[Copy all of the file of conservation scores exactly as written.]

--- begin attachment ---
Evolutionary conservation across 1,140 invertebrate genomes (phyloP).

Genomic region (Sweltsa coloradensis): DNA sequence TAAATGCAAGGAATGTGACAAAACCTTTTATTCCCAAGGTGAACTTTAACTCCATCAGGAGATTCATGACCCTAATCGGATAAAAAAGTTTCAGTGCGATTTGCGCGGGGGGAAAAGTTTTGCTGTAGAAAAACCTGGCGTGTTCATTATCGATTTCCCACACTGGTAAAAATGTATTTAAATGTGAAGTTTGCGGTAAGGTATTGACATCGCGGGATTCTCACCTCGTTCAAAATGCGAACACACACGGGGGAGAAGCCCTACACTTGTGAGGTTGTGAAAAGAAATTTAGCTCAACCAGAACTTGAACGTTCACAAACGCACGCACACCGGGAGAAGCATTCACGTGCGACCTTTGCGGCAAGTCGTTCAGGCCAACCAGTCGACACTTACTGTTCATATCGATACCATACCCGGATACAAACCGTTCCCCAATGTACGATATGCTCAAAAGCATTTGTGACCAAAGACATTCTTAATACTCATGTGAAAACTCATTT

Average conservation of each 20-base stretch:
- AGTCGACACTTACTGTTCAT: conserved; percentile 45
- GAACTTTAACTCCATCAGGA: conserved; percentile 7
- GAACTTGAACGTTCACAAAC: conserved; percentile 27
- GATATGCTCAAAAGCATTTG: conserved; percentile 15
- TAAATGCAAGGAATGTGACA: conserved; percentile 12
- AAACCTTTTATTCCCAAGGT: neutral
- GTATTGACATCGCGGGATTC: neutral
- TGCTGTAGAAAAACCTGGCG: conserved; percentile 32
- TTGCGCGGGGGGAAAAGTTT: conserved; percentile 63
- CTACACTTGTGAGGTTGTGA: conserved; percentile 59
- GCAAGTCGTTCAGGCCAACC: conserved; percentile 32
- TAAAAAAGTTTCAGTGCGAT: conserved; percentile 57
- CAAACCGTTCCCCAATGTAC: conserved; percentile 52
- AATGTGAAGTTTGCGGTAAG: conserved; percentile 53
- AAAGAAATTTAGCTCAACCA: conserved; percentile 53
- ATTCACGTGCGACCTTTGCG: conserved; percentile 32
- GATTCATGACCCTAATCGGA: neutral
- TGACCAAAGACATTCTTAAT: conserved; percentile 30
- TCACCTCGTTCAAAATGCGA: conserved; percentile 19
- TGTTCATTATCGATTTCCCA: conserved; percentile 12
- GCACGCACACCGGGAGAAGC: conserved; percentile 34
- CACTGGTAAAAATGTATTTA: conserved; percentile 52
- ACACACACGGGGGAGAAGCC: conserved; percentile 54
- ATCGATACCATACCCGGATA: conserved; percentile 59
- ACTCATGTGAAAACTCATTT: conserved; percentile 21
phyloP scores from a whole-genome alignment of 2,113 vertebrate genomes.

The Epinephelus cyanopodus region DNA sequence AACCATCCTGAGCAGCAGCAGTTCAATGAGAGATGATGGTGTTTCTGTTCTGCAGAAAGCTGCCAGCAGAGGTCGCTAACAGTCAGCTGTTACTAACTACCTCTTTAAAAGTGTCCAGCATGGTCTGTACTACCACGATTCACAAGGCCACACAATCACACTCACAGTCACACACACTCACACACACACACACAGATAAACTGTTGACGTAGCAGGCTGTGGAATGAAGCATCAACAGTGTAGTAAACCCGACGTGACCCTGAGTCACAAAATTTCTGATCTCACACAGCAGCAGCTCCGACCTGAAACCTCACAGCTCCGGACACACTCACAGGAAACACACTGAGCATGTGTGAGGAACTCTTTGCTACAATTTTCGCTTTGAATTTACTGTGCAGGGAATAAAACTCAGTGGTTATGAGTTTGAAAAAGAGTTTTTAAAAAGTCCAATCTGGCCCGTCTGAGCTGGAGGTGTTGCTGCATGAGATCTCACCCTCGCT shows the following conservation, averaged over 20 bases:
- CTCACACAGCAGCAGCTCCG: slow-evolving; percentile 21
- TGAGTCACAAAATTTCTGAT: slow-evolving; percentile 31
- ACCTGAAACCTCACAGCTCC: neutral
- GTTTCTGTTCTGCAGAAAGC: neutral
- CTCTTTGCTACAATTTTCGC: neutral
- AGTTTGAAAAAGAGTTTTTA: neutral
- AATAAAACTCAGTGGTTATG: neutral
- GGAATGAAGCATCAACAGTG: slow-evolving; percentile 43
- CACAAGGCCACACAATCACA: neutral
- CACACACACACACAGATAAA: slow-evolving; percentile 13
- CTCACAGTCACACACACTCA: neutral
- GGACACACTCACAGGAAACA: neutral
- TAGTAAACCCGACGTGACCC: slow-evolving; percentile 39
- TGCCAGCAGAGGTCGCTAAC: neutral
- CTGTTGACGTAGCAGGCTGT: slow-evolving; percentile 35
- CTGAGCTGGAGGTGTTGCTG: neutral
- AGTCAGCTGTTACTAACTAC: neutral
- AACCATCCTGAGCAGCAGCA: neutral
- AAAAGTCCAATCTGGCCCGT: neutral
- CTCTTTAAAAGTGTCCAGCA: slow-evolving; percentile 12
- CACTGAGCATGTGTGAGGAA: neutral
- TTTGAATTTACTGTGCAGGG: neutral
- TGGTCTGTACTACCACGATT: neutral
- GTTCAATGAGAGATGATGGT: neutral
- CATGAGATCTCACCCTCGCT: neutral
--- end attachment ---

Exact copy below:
Evolutionary conservation across 1,140 invertebrate genomes (phyloP).

Genomic region (Sweltsa coloradensis): DNA sequence TAAATGCAAGGAATGTGACAAAACCTTTTATTCCCAAGGTGAACTTTAACTCCATCAGGAGATTCATGACCCTAATCGGATAAAAAAGTTTCAGTGCGATTTGCGCGGGGGGAAAAGTTTTGCTGTAGAAAAACCTGGCGTGTTCATTATCGATTTCCCACACTGGTAAAAATGTATTTAAATGTGAAGTTTGCGGTAAGGTATTGACATCGCGGGATTCTCACCTCGTTCAAAATGCGAACACACACGGGGGAGAAGCCCTACACTTGTGAGGTTGTGAAAAGAAATTTAGCTCAACCAGAACTTGAACGTTCACAAACGCACGCACACCGGGAGAAGCATTCACGTGCGACCTTTGCGGCAAGTCGTTCAGGCCAACCAGTCGACACTTACTGTTCATATCGATACCATACCCGGATACAAACCGTTCCCCAATGTACGATATGCTCAAAAGCATTTGTGACCAAAGACATTCTTAATACTCATGTGAAAACTCATTT

Average conservation of each 20-base stretch:
- AGTCGACACTTACTGTTCAT: conserved; percentile 45
- GAACTTTAACTCCATCAGGA: conserved; percentile 7
- GAACTTGAACGTTCACAAAC: conserved; percentile 27
- GATATGCTCAAAAGCATTTG: conserved; percentile 15
- TAAATGCAAGGAATGTGACA: conserved; percentile 12
- AAACCTTTTATTCCCAAGGT: neutral
- GTATTGACATCGCGGGATTC: neutral
- TGCTGTAGAAAAACCTGGCG: conserved; percentile 32
- TTGCGCGGGGGGAAAAGTTT: conserved; percentile 63
- CTACACTTGTGAGGTTGTGA: conserved; percentile 59
- GCAAGTCGTTCAGGCCAACC: conserved; percentile 32
- TAAAAAAGTTTCAGTGCGAT: conserved; percentile 57
- CAAACCGTTCCCCAATGTAC: conserved; percentile 52
- AATGTGAAGTTTGCGGTAAG: conserved; percentile 53
- AAAGAAATTTAGCTCAACCA: conserved; percentile 53
- ATTCACGTGCGACCTTTGCG: conserved; percentile 32
- GATTCATGACCCTAATCGGA: neutral
- TGACCAAAGACATTCTTAAT: conserved; percentile 30
- TCACCTCGTTCAAAATGCGA: conserved; percentile 19
- TGTTCATTATCGATTTCCCA: conserved; percentile 12
- GCACGCACACCGGGAGAAGC: conserved; percentile 34
- CACTGGTAAAAATGTATTTA: conserved; percentile 52
- ACACACACGGGGGAGAAGCC: conserved; percentile 54
- ATCGATACCATACCCGGATA: conserved; percentile 59
- ACTCATGTGAAAACTCATTT: conserved; percentile 21
phyloP scores from a whole-genome alignment of 2,113 vertebrate genomes.

The Epinephelus cyanopodus region DNA sequence AACCATCCTGAGCAGCAGCAGTTCAATGAGAGATGATGGTGTTTCTGTTCTGCAGAAAGCTGCCAGCAGAGGTCGCTAACAGTCAGCTGTTACTAACTACCTCTTTAAAAGTGTCCAGCATGGTCTGTACTACCACGATTCACAAGGCCACACAATCACACTCACAGTCACACACACTCACACACACACACACAGATAAACTGTTGACGTAGCAGGCTGTGGAATGAAGCATCAACAGTGTAGTAAACCCGACGTGACCCTGAGTCACAAAATTTCTGATCTCACACAGCAGCAGCTCCGACCTGAAACCTCACAGCTCCGGACACACTCACAGGAAACACACTGAGCATGTGTGAGGAACTCTTTGCTACAATTTTCGCTTTGAATTTACTGTGCAGGGAATAAAACTCAGTGGTTATGAGTTTGAAAAAGAGTTTTTAAAAAGTCCAATCTGGCCCGTCTGAGCTGGAGGTGTTGCTGCATGAGATCTCACCCTCGCT shows the following conservation, averaged over 20 bases:
- CTCACACAGCAGCAGCTCCG: slow-evolving; percentile 21
- TGAGTCACAAAATTTCTGAT: slow-evolving; percentile 31
- ACCTGAAACCTCACAGCTCC: neutral
- GTTTCTGTTCTGCAGAAAGC: neutral
- CTCTTTGCTACAATTTTCGC: neutral
- AGTTTGAAAAAGAGTTTTTA: neutral
- AATAAAACTCAGTGGTTATG: neutral
- GGAATGAAGCATCAACAGTG: slow-evolving; percentile 43
- CACAAGGCCACACAATCACA: neutral
- CACACACACACACAGATAAA: slow-evolving; percentile 13
- CTCACAGTCACACACACTCA: neutral
- GGACACACTCACAGGAAACA: neutral
- TAGTAAACCCGACGTGACCC: slow-evolving; percentile 39
- TGCCAGCAGAGGTCGCTAAC: neutral
- CTGTTGACGTAGCAGGCTGT: slow-evolving; percentile 35
- CTGAGCTGGAGGTGTTGCTG: neutral
- AGTCAGCTGTTACTAACTAC: neutral
- AACCATCCTGAGCAGCAGCA: neutral
- AAAAGTCCAATCTGGCCCGT: neutral
- CTCTTTAAAAGTGTCCAGCA: slow-evolving; percentile 12
- CACTGAGCATGTGTGAGGAA: neutral
- TTTGAATTTACTGTGCAGGG: neutral
- TGGTCTGTACTACCACGATT: neutral
- GTTCAATGAGAGATGATGGT: neutral
- CATGAGATCTCACCCTCGCT: neutral